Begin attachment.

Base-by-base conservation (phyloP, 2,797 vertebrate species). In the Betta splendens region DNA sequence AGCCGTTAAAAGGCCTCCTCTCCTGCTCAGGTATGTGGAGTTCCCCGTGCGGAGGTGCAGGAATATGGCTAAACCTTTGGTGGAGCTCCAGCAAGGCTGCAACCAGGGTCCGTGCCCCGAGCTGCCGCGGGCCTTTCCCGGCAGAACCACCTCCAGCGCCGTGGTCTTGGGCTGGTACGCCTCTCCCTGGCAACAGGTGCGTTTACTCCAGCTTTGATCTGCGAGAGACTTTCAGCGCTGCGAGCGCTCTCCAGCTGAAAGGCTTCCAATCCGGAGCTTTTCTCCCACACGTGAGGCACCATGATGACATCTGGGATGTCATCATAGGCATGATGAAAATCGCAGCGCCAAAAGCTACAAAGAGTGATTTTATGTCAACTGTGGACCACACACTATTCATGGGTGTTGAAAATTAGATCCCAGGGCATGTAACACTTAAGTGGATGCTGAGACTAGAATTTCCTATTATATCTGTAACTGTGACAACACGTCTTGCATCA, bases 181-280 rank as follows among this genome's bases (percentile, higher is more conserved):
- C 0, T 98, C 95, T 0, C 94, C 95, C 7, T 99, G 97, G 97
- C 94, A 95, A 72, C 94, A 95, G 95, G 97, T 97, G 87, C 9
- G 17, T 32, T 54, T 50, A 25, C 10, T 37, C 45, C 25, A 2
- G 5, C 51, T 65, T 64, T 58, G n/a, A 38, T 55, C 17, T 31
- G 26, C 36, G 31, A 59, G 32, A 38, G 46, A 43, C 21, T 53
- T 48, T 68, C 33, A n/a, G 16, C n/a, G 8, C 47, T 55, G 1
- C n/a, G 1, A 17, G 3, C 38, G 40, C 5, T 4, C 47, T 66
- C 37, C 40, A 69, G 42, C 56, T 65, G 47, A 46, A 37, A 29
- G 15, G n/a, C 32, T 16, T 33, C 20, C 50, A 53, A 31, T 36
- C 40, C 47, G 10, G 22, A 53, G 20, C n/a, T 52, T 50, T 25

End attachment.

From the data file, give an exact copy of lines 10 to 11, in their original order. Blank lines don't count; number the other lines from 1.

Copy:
- G 15, G n/a, C 32, T 16, T 33, C 20, C 50, A 53, A 31, T 36
- C 40, C 47, G 10, G 22, A 53, G 20, C n/a, T 52, T 50, T 25